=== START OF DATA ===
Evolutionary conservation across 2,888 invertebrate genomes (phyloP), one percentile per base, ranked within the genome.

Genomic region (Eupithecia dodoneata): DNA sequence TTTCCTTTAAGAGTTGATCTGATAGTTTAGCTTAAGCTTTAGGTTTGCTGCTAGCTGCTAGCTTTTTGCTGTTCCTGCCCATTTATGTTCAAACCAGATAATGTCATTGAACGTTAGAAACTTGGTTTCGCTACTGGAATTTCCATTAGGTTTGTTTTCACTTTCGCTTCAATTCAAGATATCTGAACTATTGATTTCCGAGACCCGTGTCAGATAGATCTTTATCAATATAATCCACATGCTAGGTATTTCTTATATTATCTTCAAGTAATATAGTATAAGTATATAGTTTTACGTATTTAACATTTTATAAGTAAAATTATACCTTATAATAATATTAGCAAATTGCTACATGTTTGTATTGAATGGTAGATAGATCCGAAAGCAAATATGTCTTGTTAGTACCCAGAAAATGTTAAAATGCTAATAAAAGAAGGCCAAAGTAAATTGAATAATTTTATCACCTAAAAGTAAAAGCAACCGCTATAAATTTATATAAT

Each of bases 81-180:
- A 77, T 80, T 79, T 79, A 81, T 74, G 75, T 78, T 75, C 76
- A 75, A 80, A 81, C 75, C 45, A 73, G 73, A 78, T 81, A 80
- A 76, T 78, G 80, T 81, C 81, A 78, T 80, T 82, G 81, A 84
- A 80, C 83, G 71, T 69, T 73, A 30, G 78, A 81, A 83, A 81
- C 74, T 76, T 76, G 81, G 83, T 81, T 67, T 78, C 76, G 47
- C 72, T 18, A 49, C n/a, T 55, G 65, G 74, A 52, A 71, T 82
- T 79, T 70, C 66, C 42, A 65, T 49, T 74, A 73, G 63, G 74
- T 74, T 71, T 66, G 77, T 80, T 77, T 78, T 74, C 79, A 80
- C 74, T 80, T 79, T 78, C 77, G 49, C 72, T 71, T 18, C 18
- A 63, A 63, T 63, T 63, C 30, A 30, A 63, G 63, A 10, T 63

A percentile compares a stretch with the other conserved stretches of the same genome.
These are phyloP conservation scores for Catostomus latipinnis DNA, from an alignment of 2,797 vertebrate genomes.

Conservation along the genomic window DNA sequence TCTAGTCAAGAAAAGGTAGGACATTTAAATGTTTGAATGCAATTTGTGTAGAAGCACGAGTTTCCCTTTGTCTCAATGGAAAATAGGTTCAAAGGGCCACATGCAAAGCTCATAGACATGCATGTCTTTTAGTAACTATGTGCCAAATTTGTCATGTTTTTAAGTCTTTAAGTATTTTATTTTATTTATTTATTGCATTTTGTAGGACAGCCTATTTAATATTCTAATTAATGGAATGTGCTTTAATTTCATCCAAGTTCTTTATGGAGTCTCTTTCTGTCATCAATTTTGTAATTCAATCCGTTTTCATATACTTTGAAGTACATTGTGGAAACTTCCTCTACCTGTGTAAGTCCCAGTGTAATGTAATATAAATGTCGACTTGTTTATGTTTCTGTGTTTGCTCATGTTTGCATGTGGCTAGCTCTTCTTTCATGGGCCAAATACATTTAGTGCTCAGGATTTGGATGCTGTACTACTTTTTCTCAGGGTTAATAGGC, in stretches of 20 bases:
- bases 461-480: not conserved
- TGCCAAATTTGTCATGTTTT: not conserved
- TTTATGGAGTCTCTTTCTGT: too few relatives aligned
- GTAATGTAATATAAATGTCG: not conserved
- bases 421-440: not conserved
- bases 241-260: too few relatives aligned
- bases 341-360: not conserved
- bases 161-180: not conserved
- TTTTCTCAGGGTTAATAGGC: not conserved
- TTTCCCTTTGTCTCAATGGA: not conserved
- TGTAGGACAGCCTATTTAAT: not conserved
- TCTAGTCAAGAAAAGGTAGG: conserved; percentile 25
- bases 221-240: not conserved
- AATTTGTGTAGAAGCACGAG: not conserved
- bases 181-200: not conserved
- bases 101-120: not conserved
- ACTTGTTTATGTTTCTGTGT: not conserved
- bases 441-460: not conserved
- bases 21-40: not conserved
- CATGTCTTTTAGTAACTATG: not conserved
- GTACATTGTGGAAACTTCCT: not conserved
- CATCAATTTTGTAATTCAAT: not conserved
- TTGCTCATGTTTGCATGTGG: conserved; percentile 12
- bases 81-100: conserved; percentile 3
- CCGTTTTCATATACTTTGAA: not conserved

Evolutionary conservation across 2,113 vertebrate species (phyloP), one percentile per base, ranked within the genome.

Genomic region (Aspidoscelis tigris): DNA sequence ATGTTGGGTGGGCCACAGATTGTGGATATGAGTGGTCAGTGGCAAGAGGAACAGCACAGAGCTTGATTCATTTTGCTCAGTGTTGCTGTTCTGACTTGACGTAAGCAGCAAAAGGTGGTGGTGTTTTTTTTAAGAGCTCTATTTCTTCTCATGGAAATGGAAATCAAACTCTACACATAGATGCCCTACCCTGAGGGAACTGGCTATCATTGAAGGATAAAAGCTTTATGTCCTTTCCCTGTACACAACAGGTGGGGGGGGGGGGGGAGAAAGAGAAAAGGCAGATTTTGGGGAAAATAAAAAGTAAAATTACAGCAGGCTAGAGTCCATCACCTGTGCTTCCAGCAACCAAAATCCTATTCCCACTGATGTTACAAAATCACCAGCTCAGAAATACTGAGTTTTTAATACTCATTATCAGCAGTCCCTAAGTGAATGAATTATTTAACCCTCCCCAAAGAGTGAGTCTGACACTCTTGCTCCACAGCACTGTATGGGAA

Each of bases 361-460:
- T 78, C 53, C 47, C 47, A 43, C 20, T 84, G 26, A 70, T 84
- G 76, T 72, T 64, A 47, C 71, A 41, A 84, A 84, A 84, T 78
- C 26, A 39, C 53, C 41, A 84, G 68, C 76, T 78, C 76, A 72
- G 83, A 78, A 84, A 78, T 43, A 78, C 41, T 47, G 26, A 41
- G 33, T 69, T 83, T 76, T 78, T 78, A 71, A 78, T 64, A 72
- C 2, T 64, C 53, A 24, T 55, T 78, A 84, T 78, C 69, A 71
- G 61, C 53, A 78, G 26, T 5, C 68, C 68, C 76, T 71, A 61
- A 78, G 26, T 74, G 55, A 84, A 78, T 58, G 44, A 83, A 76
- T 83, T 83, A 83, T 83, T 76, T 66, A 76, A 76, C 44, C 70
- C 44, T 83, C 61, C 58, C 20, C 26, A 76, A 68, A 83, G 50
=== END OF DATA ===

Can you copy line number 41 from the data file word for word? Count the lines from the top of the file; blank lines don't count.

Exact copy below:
- CCGTTTTCATATACTTTGAA: not conserved